North Carolina man trades in Marine uniform for nursing scrubs

He went from a male dominated field to one dominated by women, but they both have one thing in common: putting others first.

Video Transcript

NATALIE WILSON: It's not the same as his days overseas, but Mitchell Faulk says the intensity is a close second.

MITCHELL FAULK: I wouldn't think I could compare my platoon in Iraq to the group of ladies I work with here, but you certainly can. They get the job done.

NATALIE WILSON: The Marine has a new uniform these days.

MITCHELL FAULK: Yeah, my wife was a nurse before I was. I was getting out. We were blessed enough to have the GI Bill, so I figured why not get a degree? She pushed me towards nursing school. I'm a go-with-it guy, so that's what I fell into. Had no idea how much I would love it.

NATALIE WILSON: Mitchell is serving on the front lines of the pandemic as a nurse in the intensive care unit at Cone Health Wesley Long Hospital.

MITCHELL FAULK: My senior year at UNCG, did a couple hundred hours here on this very unit here at the Wesley ICU, and I just kind of knew from there that it was something special.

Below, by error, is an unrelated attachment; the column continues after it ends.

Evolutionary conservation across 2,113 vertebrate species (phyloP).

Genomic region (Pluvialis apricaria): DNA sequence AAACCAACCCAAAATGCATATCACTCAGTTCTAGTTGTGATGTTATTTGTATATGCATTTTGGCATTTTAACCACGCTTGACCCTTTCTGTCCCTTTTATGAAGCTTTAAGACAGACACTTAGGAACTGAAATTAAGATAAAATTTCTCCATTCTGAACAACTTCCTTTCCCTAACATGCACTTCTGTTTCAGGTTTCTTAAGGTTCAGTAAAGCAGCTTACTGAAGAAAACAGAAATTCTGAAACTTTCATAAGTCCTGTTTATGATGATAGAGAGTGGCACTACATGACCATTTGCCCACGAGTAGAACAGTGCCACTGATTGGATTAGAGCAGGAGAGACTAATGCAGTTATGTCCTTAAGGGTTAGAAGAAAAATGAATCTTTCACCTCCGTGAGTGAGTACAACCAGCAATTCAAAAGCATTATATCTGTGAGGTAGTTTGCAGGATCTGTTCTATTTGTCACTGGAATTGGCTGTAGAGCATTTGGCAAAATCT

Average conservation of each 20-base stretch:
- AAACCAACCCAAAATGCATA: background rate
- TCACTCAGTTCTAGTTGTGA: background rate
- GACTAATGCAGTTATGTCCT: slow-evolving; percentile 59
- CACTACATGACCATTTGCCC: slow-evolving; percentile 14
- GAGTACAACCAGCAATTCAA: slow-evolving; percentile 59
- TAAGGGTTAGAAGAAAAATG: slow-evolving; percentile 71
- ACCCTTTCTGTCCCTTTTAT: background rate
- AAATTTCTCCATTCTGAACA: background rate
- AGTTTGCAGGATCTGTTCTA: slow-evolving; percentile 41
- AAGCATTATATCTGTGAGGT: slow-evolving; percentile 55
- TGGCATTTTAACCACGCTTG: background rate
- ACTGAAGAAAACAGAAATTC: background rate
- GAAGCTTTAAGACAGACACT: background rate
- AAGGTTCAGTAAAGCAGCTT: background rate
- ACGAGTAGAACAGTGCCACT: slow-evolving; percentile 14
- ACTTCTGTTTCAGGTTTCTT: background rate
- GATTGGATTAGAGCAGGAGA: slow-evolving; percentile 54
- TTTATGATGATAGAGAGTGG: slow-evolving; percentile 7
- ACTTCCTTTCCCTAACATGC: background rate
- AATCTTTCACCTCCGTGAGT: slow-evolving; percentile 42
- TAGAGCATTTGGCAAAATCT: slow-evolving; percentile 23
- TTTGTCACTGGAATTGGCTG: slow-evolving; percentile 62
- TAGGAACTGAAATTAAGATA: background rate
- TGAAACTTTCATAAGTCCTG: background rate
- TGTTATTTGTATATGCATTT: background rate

NATALIE WILSON: Interestingly enough, this isn't what he did in the Marine Corps.

MITCHELL FAULK: I was a radio man.

NATALIE WILSON: He was in communications. His specialty was radio repair. Mitchell spent the final part of his military career at a medical battalion at Camp Pendleton in California.

MITCHELL FAULK: And that's where I finished up, and that was my first taste of the medical field.

NATALIE WILSON: Being a Marine taught him skills that have transferred seamlessly into the ICU, including teamwork and the ability to adjust from plan A to plan B, both critical in the fight against COVID.

MITCHELL FAULK: A lot of things are completely different than the way we treated just standard respiratory distress, you know, in the early spring when this thing was first kicking up. But I was kind of really proud-- I still am-- of how quick we were able to adjust fire, kind of recalibrate, coming at it from a different angle.

NATALIE WILSON: Often seeing people during the worst time of their lives, Mitchell's priority is being a compassionate caregiver.

MITCHELL FAULK: You run through all the emotions up here. I've cried at work. I'm not afraid to say it. It gets-- it gets stressful, and you lose people that you build a relationship with.

NATALIE WILSON: But he remains encouraged by the many patients who do return to their lives.

MITCHELL FAULK: You know, when you have a patient now where it looks like they're not going to make it, you remember there's miracles out there. Things do turn around.

NATALIE WILSON: In Greensboro, Natalie Wilson, FOX8 News.